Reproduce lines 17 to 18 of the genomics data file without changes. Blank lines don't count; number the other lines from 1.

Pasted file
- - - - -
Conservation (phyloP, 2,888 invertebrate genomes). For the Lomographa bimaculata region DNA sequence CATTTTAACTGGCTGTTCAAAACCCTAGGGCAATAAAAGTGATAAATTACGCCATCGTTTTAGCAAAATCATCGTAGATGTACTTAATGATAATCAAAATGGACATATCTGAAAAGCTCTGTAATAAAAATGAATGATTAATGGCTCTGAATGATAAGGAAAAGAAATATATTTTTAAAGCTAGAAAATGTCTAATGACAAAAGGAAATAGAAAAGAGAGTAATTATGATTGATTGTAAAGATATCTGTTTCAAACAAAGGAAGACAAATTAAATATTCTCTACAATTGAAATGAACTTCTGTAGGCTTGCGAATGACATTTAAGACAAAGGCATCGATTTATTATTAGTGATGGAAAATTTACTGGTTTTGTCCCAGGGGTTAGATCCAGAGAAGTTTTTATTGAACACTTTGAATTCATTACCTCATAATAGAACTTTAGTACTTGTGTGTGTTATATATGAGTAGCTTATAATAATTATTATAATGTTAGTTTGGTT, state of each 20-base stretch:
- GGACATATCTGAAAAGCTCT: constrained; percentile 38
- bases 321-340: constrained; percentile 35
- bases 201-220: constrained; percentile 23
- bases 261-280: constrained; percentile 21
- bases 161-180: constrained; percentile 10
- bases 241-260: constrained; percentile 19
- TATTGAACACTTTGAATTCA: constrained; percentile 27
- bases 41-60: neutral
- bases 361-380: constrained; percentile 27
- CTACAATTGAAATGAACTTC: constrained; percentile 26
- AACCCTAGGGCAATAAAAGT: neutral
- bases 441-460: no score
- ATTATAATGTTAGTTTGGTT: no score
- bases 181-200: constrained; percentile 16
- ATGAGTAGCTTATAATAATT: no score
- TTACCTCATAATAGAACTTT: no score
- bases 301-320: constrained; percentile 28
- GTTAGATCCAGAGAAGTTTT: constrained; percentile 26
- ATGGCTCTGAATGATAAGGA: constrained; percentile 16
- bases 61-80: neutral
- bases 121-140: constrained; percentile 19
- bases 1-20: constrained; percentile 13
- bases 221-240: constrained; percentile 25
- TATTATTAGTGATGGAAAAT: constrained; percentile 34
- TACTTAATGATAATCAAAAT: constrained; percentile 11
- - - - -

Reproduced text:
- TTACCTCATAATAGAACTTT: no score
- bases 301-320: constrained; percentile 28